US politics in the post-Nunn era
IT is now time for American voters to give serious thought to the respective merits of George Bush and Robert Dole because the chances have been raised from possible to probable that one or the other will be the next president of the United States. The decisive change is due to the withdrawal of Sen. Sam Nunn of Georgia from consideration as the 1988 candidate of the Democratic party.
Political experts of both parties were in remarkable and unanimous agreement that Senator Nunn was the Democrat who would have been hardest for the Republicans to defeat in the 1988 presidential election.
The reason lies in the basic Republican strategy which has won four of the last five presidential elections beginning with Richard Nixon. Jimmy Carter, a southerner, was the one exception. That Republican strategy has been to win the white old South and meld it into a winning combination with the Southwest and far West.
The combination of those sections of the country won out twice for Mr. Nixon and twice for Ronald Reagan against candidates of the industrial and urban Northeast. The fact that George McGovern came from South Dakota is beside the point. He was the candidate of the northeastern big cities, as also was Walter Mondale. Mr. Carter, although a southerner, could only win once. He was no match the second time around for a Reagan whose strategy was aimed particularly at the whites of the old South.
Until or unless there is a profound change in the US political pattern (none is yet visible) the old South is likely to continue to be the key to the presidential election. Nunn could have held that key. He has the qualities and the postures which appeal to the old South. He is conservative, but moderately, not radically, in both domestic and foreign affairs. He also has won the respect of Congress and become nationally recognizable by handling defense issues sensibly and by making sense whenever he was on television during the Iran-contra hearings.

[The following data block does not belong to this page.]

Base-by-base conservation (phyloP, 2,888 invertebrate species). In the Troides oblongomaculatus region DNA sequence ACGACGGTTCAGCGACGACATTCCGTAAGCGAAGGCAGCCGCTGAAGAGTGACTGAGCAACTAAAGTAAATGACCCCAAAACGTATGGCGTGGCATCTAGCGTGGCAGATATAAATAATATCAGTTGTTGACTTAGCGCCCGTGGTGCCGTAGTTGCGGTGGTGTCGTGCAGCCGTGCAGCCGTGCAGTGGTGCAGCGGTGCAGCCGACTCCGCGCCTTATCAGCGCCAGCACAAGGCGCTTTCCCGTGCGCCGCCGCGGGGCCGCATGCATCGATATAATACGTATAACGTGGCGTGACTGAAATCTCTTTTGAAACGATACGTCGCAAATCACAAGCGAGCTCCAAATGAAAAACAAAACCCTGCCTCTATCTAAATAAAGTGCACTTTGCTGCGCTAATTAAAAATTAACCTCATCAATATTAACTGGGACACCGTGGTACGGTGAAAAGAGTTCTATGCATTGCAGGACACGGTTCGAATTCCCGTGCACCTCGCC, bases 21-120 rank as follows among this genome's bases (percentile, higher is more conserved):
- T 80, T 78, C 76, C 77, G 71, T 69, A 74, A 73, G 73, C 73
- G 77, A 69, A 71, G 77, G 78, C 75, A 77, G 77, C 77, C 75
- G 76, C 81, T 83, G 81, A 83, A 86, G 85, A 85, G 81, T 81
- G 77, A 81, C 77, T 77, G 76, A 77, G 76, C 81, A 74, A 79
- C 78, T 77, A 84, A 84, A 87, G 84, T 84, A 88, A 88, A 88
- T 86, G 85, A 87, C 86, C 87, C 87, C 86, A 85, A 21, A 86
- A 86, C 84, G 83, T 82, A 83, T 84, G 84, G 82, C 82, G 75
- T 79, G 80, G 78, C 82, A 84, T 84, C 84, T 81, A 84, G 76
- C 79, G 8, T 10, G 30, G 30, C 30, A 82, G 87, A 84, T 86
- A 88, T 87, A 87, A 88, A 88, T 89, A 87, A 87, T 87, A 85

Conceivably there is a southern substitute for Nunn. Charles Robb is a former governor of Virginia, a son-in-law of Lyndon Johnson, and an ex-Marine with an excellent military record. Sen. Albert Gore Jr. of Tennessee comes from a distinguished southern political family. His father was a senator before him. Both are the objects of sudden interest among leading Democratic politicians. Could one or the other be groomed to take Nunn's place?
But they are the only ones among the present crop of visible Democrats who just might draw the old South back to its traditional allegiance to the Democratic party. And both are young. Both have yet to acquire a national image and national recognition.
All of which means that no matter how much harm Iran-contra may have done to the Reagan presidency the Democrats could still fail to capitalize on it by not naming an electable candidate.
And that in turn means that Vice-President Bush and Kansas Senator Dole are now well out ahead of all others of either party. Barring unforeseen and unforeseeable events the real election of 1988 may be fought out in the Republican convention between these two men.
One line of speculation in the aftermath of the Nunn withdrawal is that the Democrats will now try to persuade Gov. Mario Cuomo of New York to accept the nomination and then put Nunn on the ticket as the vice presidential candidate. That would relieve the senator from having to run in the primaries and let him keep his senate seat.
A Cuomo-Nunn ticket could make a good running. If there is an economic downturn before election day it could win. Since a sharp economic downturn now seems unlikely, there being too much momentum in the US economy, a good run ending in an honorable defeat would seem more likely.
Hence the serious queston is, which would be the better man, Bush or Dole, to wrestle the federal deficit and the unfavorable balance in US trade? Those two problems are at the top of the agenda for the next president.
Both are men of broad experience in Washington. Both know the machinery of the federal government. There are differences to learn about and to weigh in the days ahead.